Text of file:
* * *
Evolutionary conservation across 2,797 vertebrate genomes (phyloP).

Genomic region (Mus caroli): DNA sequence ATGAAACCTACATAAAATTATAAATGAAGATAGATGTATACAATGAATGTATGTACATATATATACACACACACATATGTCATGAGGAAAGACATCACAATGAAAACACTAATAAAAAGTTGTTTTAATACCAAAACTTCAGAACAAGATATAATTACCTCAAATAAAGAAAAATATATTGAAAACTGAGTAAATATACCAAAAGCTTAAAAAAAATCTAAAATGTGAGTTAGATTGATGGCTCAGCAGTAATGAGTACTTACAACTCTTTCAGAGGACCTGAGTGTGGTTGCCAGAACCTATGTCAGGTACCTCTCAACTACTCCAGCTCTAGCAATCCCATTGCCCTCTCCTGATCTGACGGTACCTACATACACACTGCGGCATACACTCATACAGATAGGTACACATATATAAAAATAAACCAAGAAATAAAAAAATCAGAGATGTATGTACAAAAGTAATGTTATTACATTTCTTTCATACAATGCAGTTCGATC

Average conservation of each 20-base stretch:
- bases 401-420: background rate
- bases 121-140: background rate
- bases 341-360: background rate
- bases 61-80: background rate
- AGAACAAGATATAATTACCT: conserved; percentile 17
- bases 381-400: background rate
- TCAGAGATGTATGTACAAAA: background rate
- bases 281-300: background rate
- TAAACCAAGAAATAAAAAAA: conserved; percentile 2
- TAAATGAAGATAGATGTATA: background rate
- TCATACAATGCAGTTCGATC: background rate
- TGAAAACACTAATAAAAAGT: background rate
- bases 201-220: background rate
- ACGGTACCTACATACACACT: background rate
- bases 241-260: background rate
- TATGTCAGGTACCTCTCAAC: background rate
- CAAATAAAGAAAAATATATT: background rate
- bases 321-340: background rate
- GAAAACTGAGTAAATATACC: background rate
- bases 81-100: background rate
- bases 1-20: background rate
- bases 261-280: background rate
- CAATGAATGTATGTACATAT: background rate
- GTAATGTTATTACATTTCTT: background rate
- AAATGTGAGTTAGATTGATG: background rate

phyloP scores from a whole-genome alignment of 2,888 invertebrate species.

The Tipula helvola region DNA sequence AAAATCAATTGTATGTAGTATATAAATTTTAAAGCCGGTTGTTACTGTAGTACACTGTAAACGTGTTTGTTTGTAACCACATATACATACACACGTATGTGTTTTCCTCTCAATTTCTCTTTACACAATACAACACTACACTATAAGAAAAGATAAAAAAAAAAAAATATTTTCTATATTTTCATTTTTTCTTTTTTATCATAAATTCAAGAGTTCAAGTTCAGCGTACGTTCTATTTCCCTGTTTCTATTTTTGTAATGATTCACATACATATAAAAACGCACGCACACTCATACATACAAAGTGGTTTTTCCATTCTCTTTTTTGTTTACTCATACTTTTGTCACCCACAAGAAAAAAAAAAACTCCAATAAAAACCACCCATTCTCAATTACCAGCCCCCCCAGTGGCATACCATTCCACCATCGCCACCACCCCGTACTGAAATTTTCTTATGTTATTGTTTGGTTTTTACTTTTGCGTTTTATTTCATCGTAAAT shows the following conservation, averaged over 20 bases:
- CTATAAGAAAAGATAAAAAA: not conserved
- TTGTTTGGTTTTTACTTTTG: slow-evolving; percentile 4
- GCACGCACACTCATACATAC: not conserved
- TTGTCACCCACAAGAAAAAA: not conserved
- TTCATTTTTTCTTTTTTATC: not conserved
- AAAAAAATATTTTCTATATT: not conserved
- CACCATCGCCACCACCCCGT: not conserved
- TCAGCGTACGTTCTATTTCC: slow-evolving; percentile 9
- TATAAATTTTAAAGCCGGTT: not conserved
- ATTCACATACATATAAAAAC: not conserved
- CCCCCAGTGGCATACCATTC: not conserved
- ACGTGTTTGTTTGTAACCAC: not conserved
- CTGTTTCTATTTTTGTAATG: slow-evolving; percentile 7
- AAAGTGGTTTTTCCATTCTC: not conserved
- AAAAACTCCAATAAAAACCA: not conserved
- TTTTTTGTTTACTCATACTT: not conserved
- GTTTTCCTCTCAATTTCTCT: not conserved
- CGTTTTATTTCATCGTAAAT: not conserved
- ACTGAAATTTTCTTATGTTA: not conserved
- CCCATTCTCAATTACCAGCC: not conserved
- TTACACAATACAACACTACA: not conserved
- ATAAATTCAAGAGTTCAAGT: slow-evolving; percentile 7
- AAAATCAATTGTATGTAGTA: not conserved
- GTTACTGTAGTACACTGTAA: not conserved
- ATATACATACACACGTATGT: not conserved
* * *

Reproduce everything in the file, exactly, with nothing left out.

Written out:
Evolutionary conservation across 2,797 vertebrate genomes (phyloP).

Genomic region (Mus caroli): DNA sequence ATGAAACCTACATAAAATTATAAATGAAGATAGATGTATACAATGAATGTATGTACATATATATACACACACACATATGTCATGAGGAAAGACATCACAATGAAAACACTAATAAAAAGTTGTTTTAATACCAAAACTTCAGAACAAGATATAATTACCTCAAATAAAGAAAAATATATTGAAAACTGAGTAAATATACCAAAAGCTTAAAAAAAATCTAAAATGTGAGTTAGATTGATGGCTCAGCAGTAATGAGTACTTACAACTCTTTCAGAGGACCTGAGTGTGGTTGCCAGAACCTATGTCAGGTACCTCTCAACTACTCCAGCTCTAGCAATCCCATTGCCCTCTCCTGATCTGACGGTACCTACATACACACTGCGGCATACACTCATACAGATAGGTACACATATATAAAAATAAACCAAGAAATAAAAAAATCAGAGATGTATGTACAAAAGTAATGTTATTACATTTCTTTCATACAATGCAGTTCGATC

Average conservation of each 20-base stretch:
- bases 401-420: background rate
- bases 121-140: background rate
- bases 341-360: background rate
- bases 61-80: background rate
- AGAACAAGATATAATTACCT: conserved; percentile 17
- bases 381-400: background rate
- TCAGAGATGTATGTACAAAA: background rate
- bases 281-300: background rate
- TAAACCAAGAAATAAAAAAA: conserved; percentile 2
- TAAATGAAGATAGATGTATA: background rate
- TCATACAATGCAGTTCGATC: background rate
- TGAAAACACTAATAAAAAGT: background rate
- bases 201-220: background rate
- ACGGTACCTACATACACACT: background rate
- bases 241-260: background rate
- TATGTCAGGTACCTCTCAAC: background rate
- CAAATAAAGAAAAATATATT: background rate
- bases 321-340: background rate
- GAAAACTGAGTAAATATACC: background rate
- bases 81-100: background rate
- bases 1-20: background rate
- bases 261-280: background rate
- CAATGAATGTATGTACATAT: background rate
- GTAATGTTATTACATTTCTT: background rate
- AAATGTGAGTTAGATTGATG: background rate

phyloP scores from a whole-genome alignment of 2,888 invertebrate species.

The Tipula helvola region DNA sequence AAAATCAATTGTATGTAGTATATAAATTTTAAAGCCGGTTGTTACTGTAGTACACTGTAAACGTGTTTGTTTGTAACCACATATACATACACACGTATGTGTTTTCCTCTCAATTTCTCTTTACACAATACAACACTACACTATAAGAAAAGATAAAAAAAAAAAAATATTTTCTATATTTTCATTTTTTCTTTTTTATCATAAATTCAAGAGTTCAAGTTCAGCGTACGTTCTATTTCCCTGTTTCTATTTTTGTAATGATTCACATACATATAAAAACGCACGCACACTCATACATACAAAGTGGTTTTTCCATTCTCTTTTTTGTTTACTCATACTTTTGTCACCCACAAGAAAAAAAAAAACTCCAATAAAAACCACCCATTCTCAATTACCAGCCCCCCCAGTGGCATACCATTCCACCATCGCCACCACCCCGTACTGAAATTTTCTTATGTTATTGTTTGGTTTTTACTTTTGCGTTTTATTTCATCGTAAAT shows the following conservation, averaged over 20 bases:
- CTATAAGAAAAGATAAAAAA: not conserved
- TTGTTTGGTTTTTACTTTTG: slow-evolving; percentile 4
- GCACGCACACTCATACATAC: not conserved
- TTGTCACCCACAAGAAAAAA: not conserved
- TTCATTTTTTCTTTTTTATC: not conserved
- AAAAAAATATTTTCTATATT: not conserved
- CACCATCGCCACCACCCCGT: not conserved
- TCAGCGTACGTTCTATTTCC: slow-evolving; percentile 9
- TATAAATTTTAAAGCCGGTT: not conserved
- ATTCACATACATATAAAAAC: not conserved
- CCCCCAGTGGCATACCATTC: not conserved
- ACGTGTTTGTTTGTAACCAC: not conserved
- CTGTTTCTATTTTTGTAATG: slow-evolving; percentile 7
- AAAGTGGTTTTTCCATTCTC: not conserved
- AAAAACTCCAATAAAAACCA: not conserved
- TTTTTTGTTTACTCATACTT: not conserved
- GTTTTCCTCTCAATTTCTCT: not conserved
- CGTTTTATTTCATCGTAAAT: not conserved
- ACTGAAATTTTCTTATGTTA: not conserved
- CCCATTCTCAATTACCAGCC: not conserved
- TTACACAATACAACACTACA: not conserved
- ATAAATTCAAGAGTTCAAGT: slow-evolving; percentile 7
- AAAATCAATTGTATGTAGTA: not conserved
- GTTACTGTAGTACACTGTAA: not conserved
- ATATACATACACACGTATGT: not conserved